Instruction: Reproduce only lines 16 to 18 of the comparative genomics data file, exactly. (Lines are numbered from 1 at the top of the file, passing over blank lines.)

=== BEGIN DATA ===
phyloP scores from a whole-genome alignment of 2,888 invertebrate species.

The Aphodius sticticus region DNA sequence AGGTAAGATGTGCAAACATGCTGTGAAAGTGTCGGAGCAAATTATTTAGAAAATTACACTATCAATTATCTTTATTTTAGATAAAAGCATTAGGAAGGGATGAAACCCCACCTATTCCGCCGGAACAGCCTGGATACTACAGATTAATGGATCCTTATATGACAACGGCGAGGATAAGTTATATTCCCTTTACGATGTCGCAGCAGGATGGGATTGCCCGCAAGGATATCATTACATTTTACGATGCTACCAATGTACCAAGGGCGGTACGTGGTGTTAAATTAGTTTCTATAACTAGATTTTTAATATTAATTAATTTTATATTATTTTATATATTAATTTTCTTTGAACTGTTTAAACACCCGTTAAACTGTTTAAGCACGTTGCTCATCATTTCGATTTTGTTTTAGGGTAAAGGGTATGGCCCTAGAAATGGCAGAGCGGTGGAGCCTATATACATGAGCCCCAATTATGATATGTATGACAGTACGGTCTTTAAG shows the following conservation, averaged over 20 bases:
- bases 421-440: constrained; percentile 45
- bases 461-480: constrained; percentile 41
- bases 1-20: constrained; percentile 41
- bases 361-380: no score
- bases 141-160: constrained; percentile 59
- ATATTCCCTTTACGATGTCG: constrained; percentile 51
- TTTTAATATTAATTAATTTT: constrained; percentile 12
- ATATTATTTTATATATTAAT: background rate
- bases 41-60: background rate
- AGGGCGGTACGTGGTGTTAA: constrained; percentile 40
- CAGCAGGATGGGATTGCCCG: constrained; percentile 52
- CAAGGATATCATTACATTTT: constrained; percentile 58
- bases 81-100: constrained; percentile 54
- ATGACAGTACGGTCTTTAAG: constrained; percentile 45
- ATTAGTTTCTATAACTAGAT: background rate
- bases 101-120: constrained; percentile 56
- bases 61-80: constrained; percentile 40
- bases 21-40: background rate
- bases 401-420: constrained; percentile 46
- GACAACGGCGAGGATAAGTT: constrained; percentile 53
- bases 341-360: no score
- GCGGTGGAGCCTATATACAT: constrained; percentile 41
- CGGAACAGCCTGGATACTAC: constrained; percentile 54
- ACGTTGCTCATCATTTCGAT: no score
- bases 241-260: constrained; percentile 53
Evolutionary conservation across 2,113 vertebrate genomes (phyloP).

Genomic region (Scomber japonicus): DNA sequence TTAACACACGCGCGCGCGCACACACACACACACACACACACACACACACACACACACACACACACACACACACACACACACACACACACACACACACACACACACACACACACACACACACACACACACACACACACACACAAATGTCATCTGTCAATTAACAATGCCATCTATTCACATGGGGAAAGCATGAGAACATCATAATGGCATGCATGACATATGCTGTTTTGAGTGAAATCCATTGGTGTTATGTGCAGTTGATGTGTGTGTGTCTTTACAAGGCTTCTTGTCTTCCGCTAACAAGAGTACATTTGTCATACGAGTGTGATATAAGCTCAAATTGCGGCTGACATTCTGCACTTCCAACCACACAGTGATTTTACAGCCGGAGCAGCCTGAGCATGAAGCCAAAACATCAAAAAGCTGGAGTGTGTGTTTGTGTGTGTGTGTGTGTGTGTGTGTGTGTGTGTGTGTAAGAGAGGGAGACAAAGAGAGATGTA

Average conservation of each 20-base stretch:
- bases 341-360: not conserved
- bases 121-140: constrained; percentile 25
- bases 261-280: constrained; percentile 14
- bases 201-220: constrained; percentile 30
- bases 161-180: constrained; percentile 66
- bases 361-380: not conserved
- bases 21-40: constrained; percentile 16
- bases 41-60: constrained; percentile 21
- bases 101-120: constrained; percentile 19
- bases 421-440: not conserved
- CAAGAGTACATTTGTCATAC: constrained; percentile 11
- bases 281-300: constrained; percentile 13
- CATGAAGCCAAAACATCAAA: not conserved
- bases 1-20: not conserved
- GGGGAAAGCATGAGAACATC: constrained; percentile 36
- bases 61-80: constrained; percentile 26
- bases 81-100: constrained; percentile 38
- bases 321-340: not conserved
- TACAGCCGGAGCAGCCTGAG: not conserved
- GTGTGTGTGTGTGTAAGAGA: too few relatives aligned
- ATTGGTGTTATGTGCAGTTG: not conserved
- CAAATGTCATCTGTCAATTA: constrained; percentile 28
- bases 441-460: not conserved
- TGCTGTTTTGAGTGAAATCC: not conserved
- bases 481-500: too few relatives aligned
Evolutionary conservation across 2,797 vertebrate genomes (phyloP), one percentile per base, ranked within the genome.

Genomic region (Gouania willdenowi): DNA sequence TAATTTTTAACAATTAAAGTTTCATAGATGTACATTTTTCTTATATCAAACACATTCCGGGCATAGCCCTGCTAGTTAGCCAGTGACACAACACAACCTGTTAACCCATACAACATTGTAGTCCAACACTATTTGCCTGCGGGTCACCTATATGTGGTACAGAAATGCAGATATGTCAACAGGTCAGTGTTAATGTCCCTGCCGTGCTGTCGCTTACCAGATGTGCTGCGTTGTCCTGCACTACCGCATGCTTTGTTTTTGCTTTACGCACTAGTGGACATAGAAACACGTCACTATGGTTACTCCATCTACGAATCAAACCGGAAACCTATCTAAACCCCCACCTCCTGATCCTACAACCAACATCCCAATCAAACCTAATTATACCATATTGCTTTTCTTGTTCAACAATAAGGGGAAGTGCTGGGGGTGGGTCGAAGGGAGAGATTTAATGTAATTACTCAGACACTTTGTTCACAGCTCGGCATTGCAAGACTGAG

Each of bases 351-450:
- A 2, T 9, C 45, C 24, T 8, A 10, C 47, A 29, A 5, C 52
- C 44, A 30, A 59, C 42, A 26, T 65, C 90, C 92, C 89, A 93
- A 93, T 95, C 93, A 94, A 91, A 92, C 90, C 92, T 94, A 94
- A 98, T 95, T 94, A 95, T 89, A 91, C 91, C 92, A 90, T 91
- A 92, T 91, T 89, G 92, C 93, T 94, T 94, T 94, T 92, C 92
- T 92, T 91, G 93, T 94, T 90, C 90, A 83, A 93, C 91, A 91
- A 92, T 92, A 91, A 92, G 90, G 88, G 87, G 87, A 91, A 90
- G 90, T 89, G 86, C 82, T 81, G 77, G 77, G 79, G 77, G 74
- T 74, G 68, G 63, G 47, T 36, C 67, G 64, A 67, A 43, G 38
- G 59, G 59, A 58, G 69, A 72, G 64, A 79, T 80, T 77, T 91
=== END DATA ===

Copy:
- ATGACAGTACGGTCTTTAAG: constrained; percentile 45
- ATTAGTTTCTATAACTAGAT: background rate
- bases 101-120: constrained; percentile 56